Friday, May 04, 2001

House approves $45B budget

Republicans push two-year bill adding $1.4 billion to education

By John McCarthy
The Associated Press

        COLUMBUS — The Ohio House on Thursday approved a $45 billion, two-year spending plan that includes $1.4 billion in new spending on primary and secondary education, a priority with the state facing a court-imposed deadline to change its school-funding formula by June 15.

        The 59-40 vote, which fell strictly along party lines with majority Republicans prevailing, sent the budget bill to the Senate, where the education portion is likely to remain intact. Republicans in both chambers agreed to most of the education proposals before they went into the plan.

        The vote followed the second straight day of marathon discussions. Thursday's floor vote came at 2:51 a.m. The House Finance Committee voted to recommend the bill after 6 a.m. Wednesday. Overall, the committee met for 263 hours and heard testimony from 868 witnesses, both records for a single bill, Chairman John Carey said.

        “This budget has received more debate, more ideas and more scrutiny than any budget in modern history,” said Mr. Carey, a Wellston Republican. “We had hearings and lots of them, and we listened.”

        Democrats were united in their opposition. They said the cuts made in the original budget proposal of Republican Gov. Bob Taft disproportionately affected services to the elderly and the poor.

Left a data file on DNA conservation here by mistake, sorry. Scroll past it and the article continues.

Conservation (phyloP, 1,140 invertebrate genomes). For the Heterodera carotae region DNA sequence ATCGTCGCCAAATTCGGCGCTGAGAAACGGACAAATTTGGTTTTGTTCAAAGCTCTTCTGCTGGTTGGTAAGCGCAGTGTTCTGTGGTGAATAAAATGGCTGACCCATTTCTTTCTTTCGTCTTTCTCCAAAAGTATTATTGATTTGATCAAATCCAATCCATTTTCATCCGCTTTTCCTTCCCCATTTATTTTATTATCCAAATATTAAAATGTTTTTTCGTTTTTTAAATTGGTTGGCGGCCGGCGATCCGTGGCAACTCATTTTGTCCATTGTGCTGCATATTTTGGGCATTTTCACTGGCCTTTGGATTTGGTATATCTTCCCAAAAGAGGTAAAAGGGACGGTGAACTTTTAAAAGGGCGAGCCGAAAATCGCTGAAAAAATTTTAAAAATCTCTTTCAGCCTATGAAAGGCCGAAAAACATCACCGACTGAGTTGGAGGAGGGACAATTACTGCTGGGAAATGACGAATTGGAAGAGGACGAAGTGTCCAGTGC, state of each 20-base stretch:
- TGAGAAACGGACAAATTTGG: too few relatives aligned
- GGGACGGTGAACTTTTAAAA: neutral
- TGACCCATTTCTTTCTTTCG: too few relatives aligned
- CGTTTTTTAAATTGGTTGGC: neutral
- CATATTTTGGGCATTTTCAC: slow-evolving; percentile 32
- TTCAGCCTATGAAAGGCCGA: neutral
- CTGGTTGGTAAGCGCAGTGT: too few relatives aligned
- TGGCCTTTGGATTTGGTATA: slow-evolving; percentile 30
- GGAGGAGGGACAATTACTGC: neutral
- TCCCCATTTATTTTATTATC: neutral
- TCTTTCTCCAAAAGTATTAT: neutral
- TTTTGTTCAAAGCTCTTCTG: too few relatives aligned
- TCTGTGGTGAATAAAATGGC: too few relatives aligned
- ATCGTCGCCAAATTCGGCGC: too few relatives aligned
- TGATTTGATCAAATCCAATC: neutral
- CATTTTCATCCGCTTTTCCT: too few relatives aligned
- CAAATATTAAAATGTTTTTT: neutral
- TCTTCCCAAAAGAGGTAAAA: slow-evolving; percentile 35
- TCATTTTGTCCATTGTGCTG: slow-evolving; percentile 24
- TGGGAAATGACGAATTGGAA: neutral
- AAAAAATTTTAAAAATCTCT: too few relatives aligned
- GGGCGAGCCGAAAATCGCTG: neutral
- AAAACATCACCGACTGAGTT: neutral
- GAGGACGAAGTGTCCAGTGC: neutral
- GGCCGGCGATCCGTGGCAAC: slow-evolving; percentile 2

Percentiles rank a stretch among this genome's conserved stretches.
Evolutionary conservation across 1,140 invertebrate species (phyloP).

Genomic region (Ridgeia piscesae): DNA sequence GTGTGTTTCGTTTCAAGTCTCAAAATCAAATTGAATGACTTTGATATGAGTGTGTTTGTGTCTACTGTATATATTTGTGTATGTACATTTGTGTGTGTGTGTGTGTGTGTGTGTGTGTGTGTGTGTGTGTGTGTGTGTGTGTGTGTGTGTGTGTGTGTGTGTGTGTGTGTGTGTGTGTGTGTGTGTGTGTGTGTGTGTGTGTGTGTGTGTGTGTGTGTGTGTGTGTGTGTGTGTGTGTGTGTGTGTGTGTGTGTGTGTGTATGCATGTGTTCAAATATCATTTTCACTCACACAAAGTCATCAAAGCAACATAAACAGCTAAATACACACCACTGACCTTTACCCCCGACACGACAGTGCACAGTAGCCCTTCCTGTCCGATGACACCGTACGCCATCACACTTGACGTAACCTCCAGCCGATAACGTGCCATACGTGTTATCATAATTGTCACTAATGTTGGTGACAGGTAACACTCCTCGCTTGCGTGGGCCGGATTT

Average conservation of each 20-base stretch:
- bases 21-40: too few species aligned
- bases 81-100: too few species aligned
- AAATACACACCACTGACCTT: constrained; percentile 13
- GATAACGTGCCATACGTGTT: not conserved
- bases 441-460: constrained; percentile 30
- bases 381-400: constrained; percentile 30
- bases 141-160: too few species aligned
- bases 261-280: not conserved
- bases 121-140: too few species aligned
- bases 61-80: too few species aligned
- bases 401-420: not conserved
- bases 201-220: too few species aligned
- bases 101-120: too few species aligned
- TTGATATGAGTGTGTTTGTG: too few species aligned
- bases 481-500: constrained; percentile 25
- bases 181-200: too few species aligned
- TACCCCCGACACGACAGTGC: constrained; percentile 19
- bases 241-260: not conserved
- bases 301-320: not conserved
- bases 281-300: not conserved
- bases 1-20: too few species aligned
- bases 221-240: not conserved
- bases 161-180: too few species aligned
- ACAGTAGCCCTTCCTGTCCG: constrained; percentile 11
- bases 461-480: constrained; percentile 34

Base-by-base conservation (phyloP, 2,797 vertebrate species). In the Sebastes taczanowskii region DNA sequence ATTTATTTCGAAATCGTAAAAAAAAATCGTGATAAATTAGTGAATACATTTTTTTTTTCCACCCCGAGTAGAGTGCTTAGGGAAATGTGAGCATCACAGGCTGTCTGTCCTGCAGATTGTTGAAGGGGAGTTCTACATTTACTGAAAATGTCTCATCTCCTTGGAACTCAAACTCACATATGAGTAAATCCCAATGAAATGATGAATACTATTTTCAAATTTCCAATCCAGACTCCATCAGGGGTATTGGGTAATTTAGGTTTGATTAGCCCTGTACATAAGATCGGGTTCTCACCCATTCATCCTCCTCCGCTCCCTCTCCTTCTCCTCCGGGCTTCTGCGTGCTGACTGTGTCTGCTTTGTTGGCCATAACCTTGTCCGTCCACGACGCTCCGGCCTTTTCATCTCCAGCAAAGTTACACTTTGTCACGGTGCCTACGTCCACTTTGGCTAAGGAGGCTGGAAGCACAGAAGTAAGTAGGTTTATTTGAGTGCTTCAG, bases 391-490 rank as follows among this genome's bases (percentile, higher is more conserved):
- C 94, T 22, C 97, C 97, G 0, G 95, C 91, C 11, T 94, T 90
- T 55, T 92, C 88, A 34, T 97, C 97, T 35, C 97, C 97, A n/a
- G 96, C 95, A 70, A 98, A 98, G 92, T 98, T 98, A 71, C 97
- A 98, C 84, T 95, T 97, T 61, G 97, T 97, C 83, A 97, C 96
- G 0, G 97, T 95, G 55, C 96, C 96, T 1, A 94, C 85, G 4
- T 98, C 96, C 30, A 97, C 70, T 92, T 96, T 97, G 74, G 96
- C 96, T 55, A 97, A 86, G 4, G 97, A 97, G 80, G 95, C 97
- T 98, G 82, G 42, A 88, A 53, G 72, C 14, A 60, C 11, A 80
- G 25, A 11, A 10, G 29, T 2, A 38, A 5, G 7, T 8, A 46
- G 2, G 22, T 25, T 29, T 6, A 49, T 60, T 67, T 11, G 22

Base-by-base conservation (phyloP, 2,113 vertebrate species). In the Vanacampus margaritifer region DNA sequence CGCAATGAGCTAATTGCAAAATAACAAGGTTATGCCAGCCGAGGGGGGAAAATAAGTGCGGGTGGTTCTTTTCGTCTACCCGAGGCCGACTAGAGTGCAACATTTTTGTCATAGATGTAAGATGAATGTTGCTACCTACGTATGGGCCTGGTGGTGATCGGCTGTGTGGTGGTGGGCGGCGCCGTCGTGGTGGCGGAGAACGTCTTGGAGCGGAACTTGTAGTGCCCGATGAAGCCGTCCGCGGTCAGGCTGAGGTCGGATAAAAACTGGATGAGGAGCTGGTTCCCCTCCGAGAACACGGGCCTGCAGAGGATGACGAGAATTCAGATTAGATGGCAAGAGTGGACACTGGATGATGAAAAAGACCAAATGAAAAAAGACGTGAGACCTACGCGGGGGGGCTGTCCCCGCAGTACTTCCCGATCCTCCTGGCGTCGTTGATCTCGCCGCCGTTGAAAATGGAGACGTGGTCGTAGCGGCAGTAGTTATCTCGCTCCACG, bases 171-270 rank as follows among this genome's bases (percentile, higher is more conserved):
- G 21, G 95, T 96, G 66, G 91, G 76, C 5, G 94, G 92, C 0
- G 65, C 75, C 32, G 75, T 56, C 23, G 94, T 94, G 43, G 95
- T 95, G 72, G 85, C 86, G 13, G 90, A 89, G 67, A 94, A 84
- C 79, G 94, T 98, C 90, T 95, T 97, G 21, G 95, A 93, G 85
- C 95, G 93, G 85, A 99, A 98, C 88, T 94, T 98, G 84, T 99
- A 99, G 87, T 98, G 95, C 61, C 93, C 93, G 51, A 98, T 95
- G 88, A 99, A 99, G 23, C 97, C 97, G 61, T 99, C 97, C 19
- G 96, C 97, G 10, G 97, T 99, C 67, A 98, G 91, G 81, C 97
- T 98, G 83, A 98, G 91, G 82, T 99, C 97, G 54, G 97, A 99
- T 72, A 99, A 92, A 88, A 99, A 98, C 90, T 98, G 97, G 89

“This budget allocates too much of the pain to those least able to accept it,” said Dale Miller, a Cleveland Democrat.

        In all, the Republicans stopped six Democratic amendments that would have changed the school funding formula, kept the 6 percent college tuition cap for both years — the bill would remove it in the second year — and restored funding for the Ohio Women's Policy and Research Commission, among other things. The votes fell along party lines.

        House and Senate Republicans said the cuts were necessary because of the need to find as much money as possible for schools, and to fill an $800 million hole created by a shortfall in expected state revenues.

        The Democrats, however, said the cuts did not improve the school funding problem enough to satisfy the Ohio Supreme Court, which has twice ruled Ohio's funding formula unconstitutional. In the case named for the student for whom it was filed, Nathan DeRolph of Perry County, the formula has been found to be too reliant on local property taxes to guarantee a thorough and efficient for every Ohio child.

        “I think this bill falls short on DeRolph, it falls short on the issue of reliance,” said Minority Leader Jack Ford, a Toledo Democrat. “I guess within three or four years, some of our school districts will be back on the (school) levy treadmill.”

        Speaker Larry Householder of Glenford said after his first budget passage that the Democrats were cordial in their dealings with the majority party and he didn't think hard feelings over the budget vote would linger.

        “I continued to work with Jack Ford and the Democrats right up until the bell rang,” Mr. Householder said. “I don't believe it affects our relationship with them one little bit.”

        Mr. Ford said he didn't think it would be a problem either, in part because of the respect that goes with holding your caucus together.

        “We stood together, but his caucus stood together, too. That surprised me,” Mr. Ford said.

        The legislature wants the bill sent to Mr. by June 1, two weeks before the court deadline. By law, he must sign it by June 30.


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